13 Aug 2005

One gospel to the Jew, one gospel to the Gentile?

Submitted by theshovel
Printer-friendly versionPrinter-friendly versionSend to friendSend to friendPDF versionPDF version

I was at a conference over the week-end that I was invited to that uses the Concordant translation. They were making the distinction as to what people are called in the scripture. Israel in the OT as the "wife of God", Saved Isreal in the NT as the "Bride of Christ", and saved Gentiles as the "Body of Christ". The point that was the conclusion was that we are not the Bride of Christ (which I always had understood), but the Groom. It seemed to make sense to me. What these people are saying is that there are believers of the circumcision and then Gentile believers and that Paul, being also a Roman citizen was the apostle to the Gentiles and that there is a difference. (They feel that apostles like Peter and James were ministers to the circumcision and so that is why there are differences in content in those books compared to the ones that Paul wrote.)

Scripture is used to validate all kinds of ways to divide those in Christ. Now, there are good reasons why the apostles used different terms to make a point, but the point always ended up showing the truth that there is no distinction. They did say things differently to those and about those who were "of the circumcision" versus those who were not. The reasons had to do with how THEY perceived themselves in view of others.

Paul, as the minister to the Gentiles, was amazingly more understanding of grace because he, as a Jew, knew what it was to glory in a heritage that in fact had been given the "oracles of God". He understood way more than any other how self-righteousness got stirred up by having a valid authority behind it. He understood why he shouldn't have been hanging around those stinking (you know, "unclean") Gentiles. His "measure of grace" was magnified by having been thrown smack dab in the middle of the heated contention between the valid and not valid people (law-wise, that is) only to be shown that God's grace is not tainted by any such fleshly judgment. Against all he ever knew he discovered that God was free to pour out his grace without distinction, without qualification, because he came to understand that despite all his own God-ordained "qualifications" that there was no one less worthy than himself. His heritage meant nothing. That's why he was the one who made the most noise about how there was no distinction.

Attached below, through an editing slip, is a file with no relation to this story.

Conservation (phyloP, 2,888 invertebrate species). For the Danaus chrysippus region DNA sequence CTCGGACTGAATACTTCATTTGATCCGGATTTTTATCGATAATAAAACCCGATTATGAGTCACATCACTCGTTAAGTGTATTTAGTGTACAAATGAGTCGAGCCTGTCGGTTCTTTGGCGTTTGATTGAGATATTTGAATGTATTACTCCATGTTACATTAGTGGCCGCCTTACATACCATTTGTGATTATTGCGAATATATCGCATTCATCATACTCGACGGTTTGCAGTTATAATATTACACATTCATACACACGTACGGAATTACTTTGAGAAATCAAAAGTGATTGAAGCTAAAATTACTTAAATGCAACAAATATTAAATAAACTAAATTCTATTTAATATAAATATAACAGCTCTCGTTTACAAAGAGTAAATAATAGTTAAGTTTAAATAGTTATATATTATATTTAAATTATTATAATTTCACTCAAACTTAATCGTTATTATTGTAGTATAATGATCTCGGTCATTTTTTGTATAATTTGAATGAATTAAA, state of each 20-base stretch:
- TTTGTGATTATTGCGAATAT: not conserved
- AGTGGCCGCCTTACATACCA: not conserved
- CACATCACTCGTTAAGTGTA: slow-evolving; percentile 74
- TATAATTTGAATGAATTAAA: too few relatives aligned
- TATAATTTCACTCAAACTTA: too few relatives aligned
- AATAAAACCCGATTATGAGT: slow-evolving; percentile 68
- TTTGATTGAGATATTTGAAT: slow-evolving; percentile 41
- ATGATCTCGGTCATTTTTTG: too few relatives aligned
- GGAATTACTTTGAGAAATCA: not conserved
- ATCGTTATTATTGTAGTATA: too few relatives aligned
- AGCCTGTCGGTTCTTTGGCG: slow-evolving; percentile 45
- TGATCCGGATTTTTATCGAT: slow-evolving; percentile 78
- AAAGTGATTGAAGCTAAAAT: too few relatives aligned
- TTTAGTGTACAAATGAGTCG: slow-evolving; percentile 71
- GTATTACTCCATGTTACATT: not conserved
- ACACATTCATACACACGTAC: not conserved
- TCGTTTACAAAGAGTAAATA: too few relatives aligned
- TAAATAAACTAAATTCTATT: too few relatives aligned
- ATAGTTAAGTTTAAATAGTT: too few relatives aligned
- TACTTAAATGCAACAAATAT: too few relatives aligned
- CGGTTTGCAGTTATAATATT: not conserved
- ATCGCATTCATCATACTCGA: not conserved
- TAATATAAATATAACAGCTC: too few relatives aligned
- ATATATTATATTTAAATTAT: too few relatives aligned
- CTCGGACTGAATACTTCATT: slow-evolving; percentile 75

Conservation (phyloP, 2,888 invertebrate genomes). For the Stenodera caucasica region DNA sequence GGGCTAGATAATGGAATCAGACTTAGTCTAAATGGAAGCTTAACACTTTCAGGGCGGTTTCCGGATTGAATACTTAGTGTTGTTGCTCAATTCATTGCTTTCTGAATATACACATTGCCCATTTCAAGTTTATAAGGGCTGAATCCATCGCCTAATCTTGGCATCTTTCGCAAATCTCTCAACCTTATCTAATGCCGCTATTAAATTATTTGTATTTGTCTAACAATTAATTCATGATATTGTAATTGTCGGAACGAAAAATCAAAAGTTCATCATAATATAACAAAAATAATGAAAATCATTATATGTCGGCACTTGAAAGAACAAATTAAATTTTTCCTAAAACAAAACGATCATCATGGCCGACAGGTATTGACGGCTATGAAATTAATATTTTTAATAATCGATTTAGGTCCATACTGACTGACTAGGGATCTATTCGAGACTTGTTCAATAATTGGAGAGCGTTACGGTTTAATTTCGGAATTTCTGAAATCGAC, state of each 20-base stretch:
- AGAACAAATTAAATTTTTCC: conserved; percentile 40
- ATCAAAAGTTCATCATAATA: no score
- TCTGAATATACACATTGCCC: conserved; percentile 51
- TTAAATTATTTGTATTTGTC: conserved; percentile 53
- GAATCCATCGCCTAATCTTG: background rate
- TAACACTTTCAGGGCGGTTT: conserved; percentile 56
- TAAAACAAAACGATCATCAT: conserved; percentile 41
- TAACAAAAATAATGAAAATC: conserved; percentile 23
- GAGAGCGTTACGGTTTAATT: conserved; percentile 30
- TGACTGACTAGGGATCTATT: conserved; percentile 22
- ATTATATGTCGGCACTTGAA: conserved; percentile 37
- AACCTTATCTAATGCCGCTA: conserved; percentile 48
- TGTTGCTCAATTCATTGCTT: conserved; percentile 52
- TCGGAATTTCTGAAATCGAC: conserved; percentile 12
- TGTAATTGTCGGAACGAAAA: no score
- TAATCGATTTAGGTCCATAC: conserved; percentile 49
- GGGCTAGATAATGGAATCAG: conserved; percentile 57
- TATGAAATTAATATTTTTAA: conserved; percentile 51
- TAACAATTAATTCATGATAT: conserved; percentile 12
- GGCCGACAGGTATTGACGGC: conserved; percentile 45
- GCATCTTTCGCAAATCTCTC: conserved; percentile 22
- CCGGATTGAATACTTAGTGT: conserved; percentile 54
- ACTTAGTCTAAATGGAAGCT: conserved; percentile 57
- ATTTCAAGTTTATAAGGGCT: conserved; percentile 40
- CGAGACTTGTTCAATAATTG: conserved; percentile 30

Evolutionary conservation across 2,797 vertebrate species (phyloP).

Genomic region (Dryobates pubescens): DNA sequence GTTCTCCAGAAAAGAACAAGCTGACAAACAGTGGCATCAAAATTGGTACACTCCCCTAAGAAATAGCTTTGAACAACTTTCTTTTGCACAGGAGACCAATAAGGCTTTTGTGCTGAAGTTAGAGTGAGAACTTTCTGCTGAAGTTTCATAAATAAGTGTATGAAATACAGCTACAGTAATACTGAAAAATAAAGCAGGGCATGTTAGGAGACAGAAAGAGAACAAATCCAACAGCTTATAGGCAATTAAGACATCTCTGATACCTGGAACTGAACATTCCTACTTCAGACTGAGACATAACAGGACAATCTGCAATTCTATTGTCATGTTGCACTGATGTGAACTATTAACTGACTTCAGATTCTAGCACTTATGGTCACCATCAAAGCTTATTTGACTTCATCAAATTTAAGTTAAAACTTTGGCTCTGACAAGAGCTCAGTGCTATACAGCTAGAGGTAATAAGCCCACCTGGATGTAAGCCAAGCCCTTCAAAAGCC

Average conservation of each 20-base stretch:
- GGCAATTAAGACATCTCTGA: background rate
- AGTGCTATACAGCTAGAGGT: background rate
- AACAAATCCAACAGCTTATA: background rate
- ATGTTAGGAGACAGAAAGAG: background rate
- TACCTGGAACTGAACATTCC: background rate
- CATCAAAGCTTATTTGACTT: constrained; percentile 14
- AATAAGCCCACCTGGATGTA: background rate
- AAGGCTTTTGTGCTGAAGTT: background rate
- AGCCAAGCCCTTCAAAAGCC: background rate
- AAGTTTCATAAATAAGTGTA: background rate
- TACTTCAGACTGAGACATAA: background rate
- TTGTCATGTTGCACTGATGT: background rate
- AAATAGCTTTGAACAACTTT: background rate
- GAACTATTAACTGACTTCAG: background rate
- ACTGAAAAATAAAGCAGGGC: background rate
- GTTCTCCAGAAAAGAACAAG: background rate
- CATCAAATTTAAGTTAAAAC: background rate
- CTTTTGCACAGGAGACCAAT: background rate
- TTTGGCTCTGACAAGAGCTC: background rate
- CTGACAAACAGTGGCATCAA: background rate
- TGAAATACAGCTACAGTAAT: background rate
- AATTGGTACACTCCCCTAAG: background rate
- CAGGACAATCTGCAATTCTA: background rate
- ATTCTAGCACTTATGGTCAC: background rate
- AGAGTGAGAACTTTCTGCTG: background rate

Jim

(they are) saying that there are two gospels. One of the circumcised and the one of Paul. They refer to Gal. 2:7,8. They are saying that Paul was the first one of the new creation. (He being of Roman citizenry, coming to Christ outside of Israel and not conferring with any of the apostles, but only through revelation of the mystery that is of the gospel that he taught. That the Jews (still saved by the blood of Christ) are of the earthly Kingdom yet to be established, but that our place is in the heavenlies. That the gospel that Peter and James taught was not like the one we have and did include works and faith. That the references regarding the Bride and the betrothal to Christ is referring only to Israel. That they were never told that they were the Body of Christ. That God being "with" them is different than God being "within" us. The one difference being though that the Jews that came to Christ through the ministry of Paul (being of the gospel of Paul) ARE of the Body of Christ though, having come to Him through that gospel, hence that there is no difference in that situation between Jew and Gentile. What think ye?

I'm very familiar with the 2 gospel view as at one time it seemed to help explain those "difficult" Jewish-flavored letters. I was swayed by it many years ago. Funny thing is Peter said that Paul had written "some things hard to understand", while I don't remember Paul having suggested anything of the sort about Peter. . I've come to suspect the reason for our long standing doctrinal difficulties between the writings of Paul and the others is so very simple. It's only made difficult because we strive to find that elusive "key" to understanding ... a key that somehow usually turns out to be something other than Christ himself.

Love, Jim

Jim, What convinced you not to follow in the theory of the two gospels?

Simply that it kept something other than Christ on the table. I couldn't stand having to do the old switcheroo in order to "harmonize" the NT writings. I came to recognize the formula and knew it had to be something simple, you know, like Christ. :)

Love, Jim

Related Content: 

Add new comment

Random Shovelquote: Is Christ enough? (view all shovelquotes)

My question to you is this: Is Christ himself enough validation for you? source